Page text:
For last year’s TechEd, my goal was to reduce my personal CO2 footprint by travelling to Barcelona by train. This year’s format was a very sustainable one, making it much easier to leave a green footprint. I missed the interaction with colleagues, customers and partners – but at the same time, it was convenient to stay at home. If a lecture was not offered at a suitable time, you could watch the recordings of many sessions and listen to them at a more convenient time and you can still take some of the workshops offered through GitHub (listed at the end of the blog)!
Did you have a chance to check out some of the open-source sessions offered at TechEd 2020? If you want an overview, have a look at my recent blog to see a full list of offerings for open-source related topics and projects at TechEd 2020 or refer to the list below.
Now, let me share some of my learnings and highlights from some TechEd 2020 content on SAP’s strategic open source projects.
Project Gardener, which was launched internally three years ago and turned into an open-source project in 2018, was featured in several lectures, workshops, and Q&A sessions. Gardener delivers fully managed Kubernetes clusters at scale for public and private cloud environments. At SAP we use Gardener as the backbone for our productive cloud offerings.
One example of the numerous open-source partnerships with respect to project Gardener is the collaboration between SAP and VMware, that will make Gardener available on VMware Cloud Foundation (VCF). This was explained in detail in the 40 minutes lecture by Dirk Marwinski, SAP Development Architect at the Gardener project and Dominic Uliano, Director SAP Global Alliance at VMware; they are jointly working on this project. VCF is part of VMware’s software defined solutions for the data center. Dominic explained its architecture and relation with Gardener. Dirk went into the details of cluster management and gave a short demo of Gardener running on VCF. For the question, “How to get Gardener to the private cloud”?, Dirk referred to GitHub.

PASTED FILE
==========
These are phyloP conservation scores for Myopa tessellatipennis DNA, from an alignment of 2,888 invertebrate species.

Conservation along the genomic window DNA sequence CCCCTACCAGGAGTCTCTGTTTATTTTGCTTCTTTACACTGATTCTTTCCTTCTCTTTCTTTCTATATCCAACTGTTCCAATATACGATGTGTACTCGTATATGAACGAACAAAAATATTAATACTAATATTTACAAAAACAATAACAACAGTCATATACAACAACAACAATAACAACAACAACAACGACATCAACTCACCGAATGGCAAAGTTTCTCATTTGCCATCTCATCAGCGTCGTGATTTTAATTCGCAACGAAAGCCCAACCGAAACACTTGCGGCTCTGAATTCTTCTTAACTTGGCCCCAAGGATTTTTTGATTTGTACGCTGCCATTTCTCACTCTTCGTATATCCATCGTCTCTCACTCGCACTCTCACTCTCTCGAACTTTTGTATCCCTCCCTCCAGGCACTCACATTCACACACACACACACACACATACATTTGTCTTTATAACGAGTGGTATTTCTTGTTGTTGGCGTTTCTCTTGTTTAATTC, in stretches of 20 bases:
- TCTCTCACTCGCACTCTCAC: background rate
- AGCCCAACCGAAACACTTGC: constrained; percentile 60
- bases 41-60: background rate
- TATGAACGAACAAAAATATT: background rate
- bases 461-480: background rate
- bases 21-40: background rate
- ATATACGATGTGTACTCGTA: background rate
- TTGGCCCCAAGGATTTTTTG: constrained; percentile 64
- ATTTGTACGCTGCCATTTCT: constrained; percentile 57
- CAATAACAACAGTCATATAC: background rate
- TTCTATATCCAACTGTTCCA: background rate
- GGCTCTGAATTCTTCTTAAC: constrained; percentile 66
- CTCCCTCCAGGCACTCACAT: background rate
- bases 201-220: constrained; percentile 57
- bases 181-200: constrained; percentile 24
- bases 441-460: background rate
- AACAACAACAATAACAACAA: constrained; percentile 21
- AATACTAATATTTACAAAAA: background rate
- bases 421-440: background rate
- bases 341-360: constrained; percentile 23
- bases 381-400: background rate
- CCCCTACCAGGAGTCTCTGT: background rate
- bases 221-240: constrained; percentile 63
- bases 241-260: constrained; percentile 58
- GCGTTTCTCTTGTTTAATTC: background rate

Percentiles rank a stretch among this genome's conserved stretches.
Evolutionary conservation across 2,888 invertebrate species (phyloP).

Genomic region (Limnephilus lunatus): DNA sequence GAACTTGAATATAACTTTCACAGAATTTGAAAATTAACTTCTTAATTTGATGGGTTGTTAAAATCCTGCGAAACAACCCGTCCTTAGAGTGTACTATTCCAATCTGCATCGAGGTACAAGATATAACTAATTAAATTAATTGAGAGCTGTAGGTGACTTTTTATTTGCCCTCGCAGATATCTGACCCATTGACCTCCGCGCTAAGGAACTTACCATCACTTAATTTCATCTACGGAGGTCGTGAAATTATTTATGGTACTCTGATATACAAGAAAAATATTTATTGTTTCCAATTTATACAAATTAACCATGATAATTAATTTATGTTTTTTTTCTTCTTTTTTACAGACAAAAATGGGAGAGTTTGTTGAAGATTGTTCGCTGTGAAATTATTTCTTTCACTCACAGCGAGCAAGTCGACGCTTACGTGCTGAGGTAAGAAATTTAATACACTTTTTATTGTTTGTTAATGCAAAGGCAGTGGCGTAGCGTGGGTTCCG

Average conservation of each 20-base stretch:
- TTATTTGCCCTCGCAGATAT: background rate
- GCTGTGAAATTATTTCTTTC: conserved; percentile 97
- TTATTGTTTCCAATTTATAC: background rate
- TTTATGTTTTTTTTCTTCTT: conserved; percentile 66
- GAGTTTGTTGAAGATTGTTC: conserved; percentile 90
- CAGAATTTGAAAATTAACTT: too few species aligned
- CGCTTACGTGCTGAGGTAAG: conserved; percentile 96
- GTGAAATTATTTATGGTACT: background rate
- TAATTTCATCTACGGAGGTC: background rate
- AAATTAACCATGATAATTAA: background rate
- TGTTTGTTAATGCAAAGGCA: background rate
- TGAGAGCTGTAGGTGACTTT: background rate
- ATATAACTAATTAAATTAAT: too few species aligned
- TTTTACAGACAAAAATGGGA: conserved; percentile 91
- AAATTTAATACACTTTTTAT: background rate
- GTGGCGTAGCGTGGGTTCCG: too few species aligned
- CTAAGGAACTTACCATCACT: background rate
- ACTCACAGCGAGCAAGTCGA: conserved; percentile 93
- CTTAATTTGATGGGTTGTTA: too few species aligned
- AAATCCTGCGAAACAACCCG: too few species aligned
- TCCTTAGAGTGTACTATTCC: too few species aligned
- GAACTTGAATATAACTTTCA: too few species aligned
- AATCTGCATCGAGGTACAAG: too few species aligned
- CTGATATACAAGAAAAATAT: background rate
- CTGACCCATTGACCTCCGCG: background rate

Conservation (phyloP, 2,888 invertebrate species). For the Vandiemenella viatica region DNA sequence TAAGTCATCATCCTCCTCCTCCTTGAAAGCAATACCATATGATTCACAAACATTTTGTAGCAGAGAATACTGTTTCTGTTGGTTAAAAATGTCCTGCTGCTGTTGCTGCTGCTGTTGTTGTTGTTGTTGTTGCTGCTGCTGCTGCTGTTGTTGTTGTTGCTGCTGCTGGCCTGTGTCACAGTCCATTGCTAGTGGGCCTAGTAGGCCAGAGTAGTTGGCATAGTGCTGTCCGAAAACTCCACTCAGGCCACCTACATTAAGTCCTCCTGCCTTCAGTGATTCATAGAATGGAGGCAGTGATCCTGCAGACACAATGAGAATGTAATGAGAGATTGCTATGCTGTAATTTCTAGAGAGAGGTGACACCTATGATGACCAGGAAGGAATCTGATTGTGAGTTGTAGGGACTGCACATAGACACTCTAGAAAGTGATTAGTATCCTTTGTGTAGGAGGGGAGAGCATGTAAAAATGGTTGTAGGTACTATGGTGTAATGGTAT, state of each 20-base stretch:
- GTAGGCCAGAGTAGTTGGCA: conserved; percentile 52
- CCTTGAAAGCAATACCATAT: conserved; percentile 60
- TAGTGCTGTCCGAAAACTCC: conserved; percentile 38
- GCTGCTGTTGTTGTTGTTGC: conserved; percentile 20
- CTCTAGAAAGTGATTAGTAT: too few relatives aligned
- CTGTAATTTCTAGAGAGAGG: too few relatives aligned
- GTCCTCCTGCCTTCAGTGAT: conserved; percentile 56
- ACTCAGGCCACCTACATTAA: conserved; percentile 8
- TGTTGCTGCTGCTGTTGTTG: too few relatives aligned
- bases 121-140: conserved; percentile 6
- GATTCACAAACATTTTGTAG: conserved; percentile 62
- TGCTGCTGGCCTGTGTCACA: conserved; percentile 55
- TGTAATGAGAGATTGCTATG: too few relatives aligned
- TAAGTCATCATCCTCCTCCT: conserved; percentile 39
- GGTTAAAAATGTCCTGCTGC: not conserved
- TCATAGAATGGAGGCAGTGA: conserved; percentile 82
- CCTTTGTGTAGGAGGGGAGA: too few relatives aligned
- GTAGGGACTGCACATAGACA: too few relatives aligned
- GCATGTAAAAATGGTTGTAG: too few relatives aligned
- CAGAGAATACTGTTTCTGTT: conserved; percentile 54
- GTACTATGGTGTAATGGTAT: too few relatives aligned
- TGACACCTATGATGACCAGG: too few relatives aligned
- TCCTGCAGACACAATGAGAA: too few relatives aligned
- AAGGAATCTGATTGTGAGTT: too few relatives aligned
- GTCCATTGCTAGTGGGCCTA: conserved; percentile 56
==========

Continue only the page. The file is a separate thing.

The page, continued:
Gardener supports clusters in multiple regions with different cloud providers in a homogenous manner. At SAP, Gardener is centrally managing a fleet of thousands of clusters. Dirk and Dominic ended their lecture with a good example of how to size your development lab and reviewed the requirements for running such environment.
Gardener and Kyma
Also, during the Gardener and Kyma Q&A session on Dec 10th (Vasu and Valentin got up at 4:30 a.m. to answer questions – chapeau!), there was an interesting question related to the combined usage of both projects – Kyma on Gardener: According to a participant, Kyma seems to work well on Google Kubernetes Engine (GKE), for example, so when should I use Gardener? The answer was: Kyma is a cloud-native application runtime that gives you the power of Kubernetes but without the hassle of worrying about security, configuration, and integration of tools. Kyma as open source project is qualified for GKE and has a variety of places where it can run. This empowers the Kyma community of partners and consultants with a wide choice of potential deployment. On the other side, for delivering products as a service with a central vantage point, where commercial support is to be provided for critical systems of record, Gardener is SAP’s preference. Point of proof are the many companies in the Gardener community that have adopted Gardener to host their own enterprise grade service offerings.